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I want to know when I am programming an application, say both unix and windows. If program stops (got an exception), what resource I should release ?

objects on the head ? DB connections ? file descriptions ? shared memory ?

If I am not mistaken unix releases all except from shared memory and temp files, right ?

Is there something else that should taken into consideration ?


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2 Answers 2

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On any modern OS the heap, open files, and open connections are process resources and will be released on process termination. If you explicitly created a temporary file or shared memory then they will continue to exist until you explicitly remove them, since these are obviously not process-specific.

Something that you can do on Unix filesystems is create/open your temporary file and then immediately unlink() it. No one else will be able to open it after that but you can still read and write to the file as long as you have it open. If you are sharing the temporary file among multiple processes then you can unlink it after the final process has opened the file. This has the advantage that there will be no need to remove the file on program termination; the disk space will automatically be reclaimed once there are no further references to it and it is no longer open in any process, even if the process was forcibly killed. Windows does not allow you to unlink the file until all processes have closed it, which could make cleanup difficult especially if multiple processes are sharing the same file.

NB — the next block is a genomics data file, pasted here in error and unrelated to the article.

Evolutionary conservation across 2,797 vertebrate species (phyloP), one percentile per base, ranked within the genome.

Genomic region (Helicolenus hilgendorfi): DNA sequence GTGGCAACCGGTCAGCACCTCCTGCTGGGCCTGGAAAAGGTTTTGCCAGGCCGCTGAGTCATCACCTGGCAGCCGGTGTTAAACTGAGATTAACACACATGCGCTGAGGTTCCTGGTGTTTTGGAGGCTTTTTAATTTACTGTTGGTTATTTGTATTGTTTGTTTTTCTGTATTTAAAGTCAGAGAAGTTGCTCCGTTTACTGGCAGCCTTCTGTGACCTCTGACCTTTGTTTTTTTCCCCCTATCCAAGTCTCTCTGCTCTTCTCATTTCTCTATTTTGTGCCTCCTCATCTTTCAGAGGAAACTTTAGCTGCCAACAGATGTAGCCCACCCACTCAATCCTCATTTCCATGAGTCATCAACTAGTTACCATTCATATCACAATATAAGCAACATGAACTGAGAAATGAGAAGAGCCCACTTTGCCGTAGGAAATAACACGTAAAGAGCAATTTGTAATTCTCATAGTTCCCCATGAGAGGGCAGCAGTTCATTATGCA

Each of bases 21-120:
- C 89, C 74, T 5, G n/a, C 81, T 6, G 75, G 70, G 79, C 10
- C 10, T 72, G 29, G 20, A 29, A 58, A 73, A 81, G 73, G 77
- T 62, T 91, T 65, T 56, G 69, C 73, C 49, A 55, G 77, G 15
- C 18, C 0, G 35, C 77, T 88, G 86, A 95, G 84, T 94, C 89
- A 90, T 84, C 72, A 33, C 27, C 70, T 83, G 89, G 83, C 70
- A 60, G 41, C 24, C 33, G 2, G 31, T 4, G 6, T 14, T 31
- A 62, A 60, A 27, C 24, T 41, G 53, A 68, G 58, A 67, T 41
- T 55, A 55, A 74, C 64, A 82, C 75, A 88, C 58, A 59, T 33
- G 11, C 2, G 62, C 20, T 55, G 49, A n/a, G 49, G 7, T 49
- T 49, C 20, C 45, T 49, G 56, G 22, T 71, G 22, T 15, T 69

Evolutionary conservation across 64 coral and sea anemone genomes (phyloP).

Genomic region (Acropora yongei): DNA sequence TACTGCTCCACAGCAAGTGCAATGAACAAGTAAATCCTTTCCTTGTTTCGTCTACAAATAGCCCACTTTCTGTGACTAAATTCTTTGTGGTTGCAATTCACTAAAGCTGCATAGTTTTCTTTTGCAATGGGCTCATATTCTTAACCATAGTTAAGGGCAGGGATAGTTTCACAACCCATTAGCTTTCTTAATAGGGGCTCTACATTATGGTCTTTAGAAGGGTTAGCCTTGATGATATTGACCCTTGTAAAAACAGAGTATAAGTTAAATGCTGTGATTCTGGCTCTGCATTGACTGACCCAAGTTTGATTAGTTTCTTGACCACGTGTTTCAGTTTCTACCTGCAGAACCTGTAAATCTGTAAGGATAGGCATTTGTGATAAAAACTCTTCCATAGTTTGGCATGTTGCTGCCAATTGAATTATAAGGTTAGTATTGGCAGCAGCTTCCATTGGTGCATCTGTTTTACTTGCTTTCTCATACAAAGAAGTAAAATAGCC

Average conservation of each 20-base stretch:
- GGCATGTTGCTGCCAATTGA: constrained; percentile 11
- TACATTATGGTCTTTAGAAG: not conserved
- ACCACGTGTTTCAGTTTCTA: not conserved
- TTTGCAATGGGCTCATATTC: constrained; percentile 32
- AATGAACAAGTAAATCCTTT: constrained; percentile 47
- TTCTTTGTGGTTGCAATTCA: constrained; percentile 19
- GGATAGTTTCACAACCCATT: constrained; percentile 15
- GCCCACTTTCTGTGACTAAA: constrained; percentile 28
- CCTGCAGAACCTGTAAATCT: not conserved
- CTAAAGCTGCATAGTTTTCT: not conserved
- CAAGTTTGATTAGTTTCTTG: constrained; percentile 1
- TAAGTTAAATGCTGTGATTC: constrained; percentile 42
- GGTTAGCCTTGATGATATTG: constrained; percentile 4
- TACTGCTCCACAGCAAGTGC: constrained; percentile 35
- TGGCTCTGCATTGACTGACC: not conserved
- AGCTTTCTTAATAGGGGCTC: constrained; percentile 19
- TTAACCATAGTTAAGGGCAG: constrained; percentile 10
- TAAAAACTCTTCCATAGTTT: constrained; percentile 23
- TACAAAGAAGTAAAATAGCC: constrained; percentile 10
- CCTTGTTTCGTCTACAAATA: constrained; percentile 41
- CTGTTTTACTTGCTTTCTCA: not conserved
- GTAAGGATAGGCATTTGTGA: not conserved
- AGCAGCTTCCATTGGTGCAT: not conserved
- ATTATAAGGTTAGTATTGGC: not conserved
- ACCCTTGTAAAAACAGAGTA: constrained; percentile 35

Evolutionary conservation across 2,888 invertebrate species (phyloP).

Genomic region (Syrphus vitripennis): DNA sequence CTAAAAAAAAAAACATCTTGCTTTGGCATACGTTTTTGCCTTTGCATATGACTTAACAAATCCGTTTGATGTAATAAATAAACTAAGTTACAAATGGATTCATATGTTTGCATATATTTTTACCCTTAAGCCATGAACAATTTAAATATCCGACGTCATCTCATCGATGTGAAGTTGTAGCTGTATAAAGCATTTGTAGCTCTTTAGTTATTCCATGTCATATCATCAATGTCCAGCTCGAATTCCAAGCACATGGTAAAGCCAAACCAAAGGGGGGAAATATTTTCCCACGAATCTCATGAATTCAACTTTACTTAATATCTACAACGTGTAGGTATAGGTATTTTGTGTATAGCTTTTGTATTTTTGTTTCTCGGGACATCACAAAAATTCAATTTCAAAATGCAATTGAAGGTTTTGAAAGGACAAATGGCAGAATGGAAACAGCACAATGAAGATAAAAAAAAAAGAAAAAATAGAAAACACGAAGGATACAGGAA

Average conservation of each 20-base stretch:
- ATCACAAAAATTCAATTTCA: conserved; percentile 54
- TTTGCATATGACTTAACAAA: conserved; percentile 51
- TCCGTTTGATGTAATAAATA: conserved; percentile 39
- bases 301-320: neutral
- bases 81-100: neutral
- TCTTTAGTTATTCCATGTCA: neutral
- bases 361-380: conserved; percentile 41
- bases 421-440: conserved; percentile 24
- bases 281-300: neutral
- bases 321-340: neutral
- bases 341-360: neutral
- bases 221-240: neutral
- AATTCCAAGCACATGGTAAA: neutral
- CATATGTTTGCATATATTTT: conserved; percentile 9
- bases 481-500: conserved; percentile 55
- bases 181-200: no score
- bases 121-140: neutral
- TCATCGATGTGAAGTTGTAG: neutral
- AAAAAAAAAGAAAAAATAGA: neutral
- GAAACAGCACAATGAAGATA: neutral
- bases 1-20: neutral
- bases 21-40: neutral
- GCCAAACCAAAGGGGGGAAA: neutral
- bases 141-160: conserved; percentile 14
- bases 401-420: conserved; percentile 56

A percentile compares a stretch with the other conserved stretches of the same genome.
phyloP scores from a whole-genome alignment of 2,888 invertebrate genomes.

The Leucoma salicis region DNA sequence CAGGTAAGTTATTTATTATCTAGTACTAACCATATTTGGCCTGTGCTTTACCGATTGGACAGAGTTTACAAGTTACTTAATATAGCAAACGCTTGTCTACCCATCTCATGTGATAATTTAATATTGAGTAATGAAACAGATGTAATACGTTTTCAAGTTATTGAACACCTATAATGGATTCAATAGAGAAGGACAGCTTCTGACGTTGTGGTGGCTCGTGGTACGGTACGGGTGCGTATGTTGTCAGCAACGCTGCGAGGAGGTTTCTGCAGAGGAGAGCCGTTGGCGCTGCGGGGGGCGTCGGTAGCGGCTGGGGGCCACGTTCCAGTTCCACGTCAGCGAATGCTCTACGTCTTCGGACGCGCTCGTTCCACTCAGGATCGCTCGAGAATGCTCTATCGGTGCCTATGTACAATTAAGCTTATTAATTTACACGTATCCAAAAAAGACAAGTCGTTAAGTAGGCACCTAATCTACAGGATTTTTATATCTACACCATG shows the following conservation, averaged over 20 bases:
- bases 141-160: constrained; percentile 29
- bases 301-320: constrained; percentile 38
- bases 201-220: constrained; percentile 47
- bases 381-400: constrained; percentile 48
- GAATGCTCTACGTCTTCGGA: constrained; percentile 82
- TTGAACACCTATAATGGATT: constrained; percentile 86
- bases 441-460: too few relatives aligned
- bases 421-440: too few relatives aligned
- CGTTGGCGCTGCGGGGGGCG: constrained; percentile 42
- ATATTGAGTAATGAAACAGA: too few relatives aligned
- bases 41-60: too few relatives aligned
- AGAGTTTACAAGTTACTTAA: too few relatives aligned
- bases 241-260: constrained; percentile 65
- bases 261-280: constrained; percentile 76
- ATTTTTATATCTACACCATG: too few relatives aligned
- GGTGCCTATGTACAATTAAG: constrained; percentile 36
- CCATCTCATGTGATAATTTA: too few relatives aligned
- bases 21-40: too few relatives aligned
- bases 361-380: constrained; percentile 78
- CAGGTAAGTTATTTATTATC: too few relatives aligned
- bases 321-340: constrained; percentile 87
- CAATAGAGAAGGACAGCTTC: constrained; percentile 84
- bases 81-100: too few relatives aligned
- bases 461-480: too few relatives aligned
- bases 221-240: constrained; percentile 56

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+1 for the unlink() trick. Good ol' Unix. –  Artelius Sep 10 '09 at 0:51

It's an operating system's job to reclaim system resources if a program ends abruptly (or properly for that matter). Most OSs these days do that job fairly well.

What you should be more concerned about is corruption and data loss. Might your program terminate halfway through saving a file? Could some data be lost? Is your database going to be in an inconsistent state? Is other software you're communicating with going to hang/crash?

Also consider what sort of reasons your program will fail, how likely they are, and how much effort it will be to deal with them properly.

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